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Life Expectancy by State: Are You Living in a State With Lowest Life Expectancy?

Mar 16, 2017 04:40 AM EDT
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The United States may be one of the world's most powerful, but when it comes to average life expectancy, it is not.
(Photo : Christopher Furlong/Getty Images)

A recent report published by researchers at Imperial London College, with the help from the World Health Organization (WHO), revealed that most people around the world would have an increase in average life expectancy by 2030, except the United States.

The United States may be one of the world's most powerful, but when it comes to average life expectancy, it is not.

According to the report, among the high-income countries included in the study, the U.S. will have the lowest life expectancy at birth by 2030 --- with an average of 83.3 years for women and 79.5 years for men.

At present, the United States ranks 42nd in the world for average life expectancy, just under 80 years.

Read Also: How Being a Parent Could Make You Live Longer 

Another study by Net Quote, as forwarded to Nature World News, examined the differences of average life expectancy across some states in the United States. The study notes that the factors that determine life expectancy and in which particular state in the country do Americans live longer.

Based on the data, Alabama, Mississippi, South Carolina, Georgia and Arkansas had the widest gap in the nation between men's and women's average life expectancy. While Montana, Idaho, and Oregon, Colorado and South Dakota had the smallest gap between men's and women's life expectancy.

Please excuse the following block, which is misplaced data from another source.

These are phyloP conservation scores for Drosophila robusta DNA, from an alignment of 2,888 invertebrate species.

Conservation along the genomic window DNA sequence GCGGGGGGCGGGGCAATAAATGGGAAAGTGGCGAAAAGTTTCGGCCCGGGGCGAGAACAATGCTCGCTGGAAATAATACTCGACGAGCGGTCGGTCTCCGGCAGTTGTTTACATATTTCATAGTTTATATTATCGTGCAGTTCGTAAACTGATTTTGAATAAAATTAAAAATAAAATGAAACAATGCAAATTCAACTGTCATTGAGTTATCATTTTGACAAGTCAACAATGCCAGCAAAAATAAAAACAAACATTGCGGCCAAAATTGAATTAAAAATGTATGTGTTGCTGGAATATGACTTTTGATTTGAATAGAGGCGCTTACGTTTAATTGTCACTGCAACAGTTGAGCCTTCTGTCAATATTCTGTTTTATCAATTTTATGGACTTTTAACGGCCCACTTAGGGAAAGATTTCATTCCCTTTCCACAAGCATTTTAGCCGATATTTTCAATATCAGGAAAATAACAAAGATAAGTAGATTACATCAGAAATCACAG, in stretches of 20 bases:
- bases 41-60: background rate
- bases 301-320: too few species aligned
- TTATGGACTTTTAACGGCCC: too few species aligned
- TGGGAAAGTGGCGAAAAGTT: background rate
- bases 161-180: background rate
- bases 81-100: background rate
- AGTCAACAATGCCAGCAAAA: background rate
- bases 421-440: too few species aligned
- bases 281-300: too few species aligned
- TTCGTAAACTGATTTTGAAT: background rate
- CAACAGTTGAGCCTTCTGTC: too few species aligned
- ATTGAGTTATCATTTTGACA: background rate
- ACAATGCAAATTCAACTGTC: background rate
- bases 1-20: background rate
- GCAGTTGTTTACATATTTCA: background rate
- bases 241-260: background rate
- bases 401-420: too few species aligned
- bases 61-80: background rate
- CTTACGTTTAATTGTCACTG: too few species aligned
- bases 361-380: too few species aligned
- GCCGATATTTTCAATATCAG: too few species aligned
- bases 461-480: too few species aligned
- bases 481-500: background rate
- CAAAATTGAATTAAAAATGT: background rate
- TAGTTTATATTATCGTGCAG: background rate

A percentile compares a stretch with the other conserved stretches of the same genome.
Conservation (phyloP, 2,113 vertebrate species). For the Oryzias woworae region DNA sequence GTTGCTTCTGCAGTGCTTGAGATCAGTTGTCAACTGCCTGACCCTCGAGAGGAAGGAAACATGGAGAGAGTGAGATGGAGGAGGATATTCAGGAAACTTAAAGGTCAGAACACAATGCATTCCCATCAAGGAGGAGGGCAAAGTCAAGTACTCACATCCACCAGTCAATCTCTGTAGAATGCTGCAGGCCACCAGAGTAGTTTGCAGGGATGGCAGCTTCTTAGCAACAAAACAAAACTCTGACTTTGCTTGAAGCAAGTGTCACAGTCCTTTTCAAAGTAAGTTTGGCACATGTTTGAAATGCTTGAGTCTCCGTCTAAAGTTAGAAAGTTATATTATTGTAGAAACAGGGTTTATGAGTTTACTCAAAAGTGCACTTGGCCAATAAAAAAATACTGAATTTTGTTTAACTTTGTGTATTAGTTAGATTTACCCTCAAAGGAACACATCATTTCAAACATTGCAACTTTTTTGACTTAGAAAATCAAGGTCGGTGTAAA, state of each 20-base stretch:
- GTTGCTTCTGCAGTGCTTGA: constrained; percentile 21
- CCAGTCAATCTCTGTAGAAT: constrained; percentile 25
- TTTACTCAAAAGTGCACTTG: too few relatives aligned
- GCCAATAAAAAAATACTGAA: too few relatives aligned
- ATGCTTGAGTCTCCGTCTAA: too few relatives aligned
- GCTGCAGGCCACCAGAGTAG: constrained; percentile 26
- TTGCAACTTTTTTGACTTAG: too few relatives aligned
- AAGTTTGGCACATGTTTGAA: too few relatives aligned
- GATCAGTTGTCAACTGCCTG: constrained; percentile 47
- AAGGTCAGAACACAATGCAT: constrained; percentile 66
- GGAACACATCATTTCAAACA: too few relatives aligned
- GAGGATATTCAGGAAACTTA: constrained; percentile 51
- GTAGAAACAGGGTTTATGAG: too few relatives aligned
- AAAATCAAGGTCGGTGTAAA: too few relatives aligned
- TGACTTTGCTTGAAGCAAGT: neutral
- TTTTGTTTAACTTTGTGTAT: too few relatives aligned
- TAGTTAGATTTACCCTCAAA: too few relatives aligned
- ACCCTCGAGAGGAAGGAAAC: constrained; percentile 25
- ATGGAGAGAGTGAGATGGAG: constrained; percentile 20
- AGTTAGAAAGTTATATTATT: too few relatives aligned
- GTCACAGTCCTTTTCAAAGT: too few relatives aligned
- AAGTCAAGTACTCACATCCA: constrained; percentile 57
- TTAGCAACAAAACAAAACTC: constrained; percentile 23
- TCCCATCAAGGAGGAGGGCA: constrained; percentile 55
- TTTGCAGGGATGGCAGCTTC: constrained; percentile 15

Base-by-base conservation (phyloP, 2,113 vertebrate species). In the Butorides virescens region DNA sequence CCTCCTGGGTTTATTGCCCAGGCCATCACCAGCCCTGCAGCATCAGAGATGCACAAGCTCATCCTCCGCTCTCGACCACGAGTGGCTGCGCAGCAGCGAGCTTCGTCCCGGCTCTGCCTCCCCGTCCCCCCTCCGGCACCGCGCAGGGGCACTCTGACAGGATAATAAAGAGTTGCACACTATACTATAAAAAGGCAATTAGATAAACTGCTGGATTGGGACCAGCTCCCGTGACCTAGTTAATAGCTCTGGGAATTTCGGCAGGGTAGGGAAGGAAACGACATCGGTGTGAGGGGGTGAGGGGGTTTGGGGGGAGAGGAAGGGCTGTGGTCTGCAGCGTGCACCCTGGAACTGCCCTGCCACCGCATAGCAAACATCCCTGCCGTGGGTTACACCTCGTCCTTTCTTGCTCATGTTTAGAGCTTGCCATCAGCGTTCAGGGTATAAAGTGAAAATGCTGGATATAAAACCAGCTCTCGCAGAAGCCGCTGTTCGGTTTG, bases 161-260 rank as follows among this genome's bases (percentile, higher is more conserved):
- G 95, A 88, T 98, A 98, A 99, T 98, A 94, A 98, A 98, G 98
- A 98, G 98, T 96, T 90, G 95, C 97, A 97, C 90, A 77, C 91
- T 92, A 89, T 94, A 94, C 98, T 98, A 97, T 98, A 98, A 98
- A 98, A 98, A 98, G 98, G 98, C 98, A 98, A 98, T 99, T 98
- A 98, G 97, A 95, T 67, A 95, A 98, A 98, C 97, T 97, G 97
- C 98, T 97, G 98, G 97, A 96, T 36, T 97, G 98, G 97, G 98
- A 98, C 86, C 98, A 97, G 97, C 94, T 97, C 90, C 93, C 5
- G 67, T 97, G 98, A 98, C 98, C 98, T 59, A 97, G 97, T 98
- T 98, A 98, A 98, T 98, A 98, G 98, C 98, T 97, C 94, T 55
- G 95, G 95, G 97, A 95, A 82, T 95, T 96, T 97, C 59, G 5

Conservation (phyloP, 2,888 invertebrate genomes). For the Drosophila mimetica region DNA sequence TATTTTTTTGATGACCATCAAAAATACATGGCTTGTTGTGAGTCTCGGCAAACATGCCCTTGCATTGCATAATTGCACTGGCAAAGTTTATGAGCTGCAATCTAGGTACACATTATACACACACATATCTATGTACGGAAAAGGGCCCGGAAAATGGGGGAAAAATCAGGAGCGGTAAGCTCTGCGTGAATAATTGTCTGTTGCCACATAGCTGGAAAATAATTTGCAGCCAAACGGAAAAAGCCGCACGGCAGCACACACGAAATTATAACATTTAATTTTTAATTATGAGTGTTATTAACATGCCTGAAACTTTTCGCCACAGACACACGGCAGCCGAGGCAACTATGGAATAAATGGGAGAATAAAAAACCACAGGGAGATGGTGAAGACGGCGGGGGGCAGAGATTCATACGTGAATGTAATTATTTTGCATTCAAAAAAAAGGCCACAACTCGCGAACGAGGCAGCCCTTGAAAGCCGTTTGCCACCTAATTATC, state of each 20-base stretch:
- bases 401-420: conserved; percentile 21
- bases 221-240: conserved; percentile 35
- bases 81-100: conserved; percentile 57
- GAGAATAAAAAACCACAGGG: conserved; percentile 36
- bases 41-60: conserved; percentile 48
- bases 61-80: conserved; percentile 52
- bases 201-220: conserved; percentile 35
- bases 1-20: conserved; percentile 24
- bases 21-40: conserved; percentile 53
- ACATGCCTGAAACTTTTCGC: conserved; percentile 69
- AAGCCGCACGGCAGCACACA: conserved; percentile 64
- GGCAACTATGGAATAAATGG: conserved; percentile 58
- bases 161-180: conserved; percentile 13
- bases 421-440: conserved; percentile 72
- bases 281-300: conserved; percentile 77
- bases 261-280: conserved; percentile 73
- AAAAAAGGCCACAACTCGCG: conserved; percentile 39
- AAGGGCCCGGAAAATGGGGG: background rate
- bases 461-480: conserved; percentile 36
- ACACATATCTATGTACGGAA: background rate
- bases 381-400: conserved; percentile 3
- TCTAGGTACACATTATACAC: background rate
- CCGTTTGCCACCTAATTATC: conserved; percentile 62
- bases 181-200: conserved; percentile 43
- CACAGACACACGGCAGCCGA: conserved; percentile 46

In terms of race and ethnicity, Asian-Americans live longer, with up to 87 years on the average, while African-Americans die at around 75 years. The study notes that this is because of higher rates of heart disease and cancer, as well as historical inadequacies in medical care due to discrimination and segregation.

As compared per states, African-Americans had the longest average life expectancies in Minnesota, Massachusetts and Connecticut (77-79).

Income also plays part in determining the average life expectancy of people in the Unites States, as more money means better access to health care. United States has the largest share of unmet health-care needs due to financial costs.

If these gaps are not addressed, Washington Post notes that United States will soon put life spans on par with those in Mexico and the Czech Republic.

Click this link to find out how does life expectancy vary by state.

Read Also: Americans Born in 2015 Have Shorter Life Expectancy, Deadlier Causes of Death 

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